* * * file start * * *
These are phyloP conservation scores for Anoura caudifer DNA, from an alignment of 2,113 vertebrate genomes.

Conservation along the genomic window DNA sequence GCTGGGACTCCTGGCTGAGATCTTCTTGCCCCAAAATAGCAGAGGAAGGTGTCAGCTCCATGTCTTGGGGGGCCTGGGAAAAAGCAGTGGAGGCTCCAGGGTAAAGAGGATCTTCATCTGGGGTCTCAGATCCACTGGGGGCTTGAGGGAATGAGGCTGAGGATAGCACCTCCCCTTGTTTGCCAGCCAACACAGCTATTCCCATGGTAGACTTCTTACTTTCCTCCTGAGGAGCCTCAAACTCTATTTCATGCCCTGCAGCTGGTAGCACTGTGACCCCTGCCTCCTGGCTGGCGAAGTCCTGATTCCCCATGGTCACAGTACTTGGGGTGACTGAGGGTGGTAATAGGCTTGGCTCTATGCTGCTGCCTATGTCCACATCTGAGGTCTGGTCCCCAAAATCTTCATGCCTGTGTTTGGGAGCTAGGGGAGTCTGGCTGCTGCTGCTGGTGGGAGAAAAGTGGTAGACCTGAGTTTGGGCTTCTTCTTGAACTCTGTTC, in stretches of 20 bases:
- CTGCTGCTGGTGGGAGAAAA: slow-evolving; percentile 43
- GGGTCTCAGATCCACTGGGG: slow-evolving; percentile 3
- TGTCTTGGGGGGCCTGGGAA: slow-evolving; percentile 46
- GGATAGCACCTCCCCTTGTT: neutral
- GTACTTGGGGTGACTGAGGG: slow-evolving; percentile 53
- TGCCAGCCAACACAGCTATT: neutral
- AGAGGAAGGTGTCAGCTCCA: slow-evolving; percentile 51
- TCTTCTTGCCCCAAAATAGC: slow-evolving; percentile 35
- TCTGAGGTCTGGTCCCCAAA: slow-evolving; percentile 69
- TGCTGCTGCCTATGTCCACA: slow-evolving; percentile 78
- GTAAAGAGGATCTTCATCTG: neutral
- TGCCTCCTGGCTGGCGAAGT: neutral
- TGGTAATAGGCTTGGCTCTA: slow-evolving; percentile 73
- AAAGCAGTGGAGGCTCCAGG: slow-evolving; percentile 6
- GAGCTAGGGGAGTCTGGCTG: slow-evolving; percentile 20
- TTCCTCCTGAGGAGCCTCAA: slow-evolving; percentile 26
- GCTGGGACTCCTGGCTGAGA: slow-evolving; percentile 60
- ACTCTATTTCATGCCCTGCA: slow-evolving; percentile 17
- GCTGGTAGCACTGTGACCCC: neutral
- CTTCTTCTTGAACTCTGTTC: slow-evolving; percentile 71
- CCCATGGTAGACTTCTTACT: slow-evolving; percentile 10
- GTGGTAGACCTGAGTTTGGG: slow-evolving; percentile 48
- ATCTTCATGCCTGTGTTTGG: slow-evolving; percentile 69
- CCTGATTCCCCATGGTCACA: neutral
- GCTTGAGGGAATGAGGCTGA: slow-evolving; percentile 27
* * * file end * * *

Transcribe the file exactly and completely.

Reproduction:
These are phyloP conservation scores for Anoura caudifer DNA, from an alignment of 2,113 vertebrate genomes.

Conservation along the genomic window DNA sequence GCTGGGACTCCTGGCTGAGATCTTCTTGCCCCAAAATAGCAGAGGAAGGTGTCAGCTCCATGTCTTGGGGGGCCTGGGAAAAAGCAGTGGAGGCTCCAGGGTAAAGAGGATCTTCATCTGGGGTCTCAGATCCACTGGGGGCTTGAGGGAATGAGGCTGAGGATAGCACCTCCCCTTGTTTGCCAGCCAACACAGCTATTCCCATGGTAGACTTCTTACTTTCCTCCTGAGGAGCCTCAAACTCTATTTCATGCCCTGCAGCTGGTAGCACTGTGACCCCTGCCTCCTGGCTGGCGAAGTCCTGATTCCCCATGGTCACAGTACTTGGGGTGACTGAGGGTGGTAATAGGCTTGGCTCTATGCTGCTGCCTATGTCCACATCTGAGGTCTGGTCCCCAAAATCTTCATGCCTGTGTTTGGGAGCTAGGGGAGTCTGGCTGCTGCTGCTGGTGGGAGAAAAGTGGTAGACCTGAGTTTGGGCTTCTTCTTGAACTCTGTTC, in stretches of 20 bases:
- CTGCTGCTGGTGGGAGAAAA: slow-evolving; percentile 43
- GGGTCTCAGATCCACTGGGG: slow-evolving; percentile 3
- TGTCTTGGGGGGCCTGGGAA: slow-evolving; percentile 46
- GGATAGCACCTCCCCTTGTT: neutral
- GTACTTGGGGTGACTGAGGG: slow-evolving; percentile 53
- TGCCAGCCAACACAGCTATT: neutral
- AGAGGAAGGTGTCAGCTCCA: slow-evolving; percentile 51
- TCTTCTTGCCCCAAAATAGC: slow-evolving; percentile 35
- TCTGAGGTCTGGTCCCCAAA: slow-evolving; percentile 69
- TGCTGCTGCCTATGTCCACA: slow-evolving; percentile 78
- GTAAAGAGGATCTTCATCTG: neutral
- TGCCTCCTGGCTGGCGAAGT: neutral
- TGGTAATAGGCTTGGCTCTA: slow-evolving; percentile 73
- AAAGCAGTGGAGGCTCCAGG: slow-evolving; percentile 6
- GAGCTAGGGGAGTCTGGCTG: slow-evolving; percentile 20
- TTCCTCCTGAGGAGCCTCAA: slow-evolving; percentile 26
- GCTGGGACTCCTGGCTGAGA: slow-evolving; percentile 60
- ACTCTATTTCATGCCCTGCA: slow-evolving; percentile 17
- GCTGGTAGCACTGTGACCCC: neutral
- CTTCTTCTTGAACTCTGTTC: slow-evolving; percentile 71
- CCCATGGTAGACTTCTTACT: slow-evolving; percentile 10
- GTGGTAGACCTGAGTTTGGG: slow-evolving; percentile 48
- ATCTTCATGCCTGTGTTTGG: slow-evolving; percentile 69
- CCTGATTCCCCATGGTCACA: neutral
- GCTTGAGGGAATGAGGCTGA: slow-evolving; percentile 27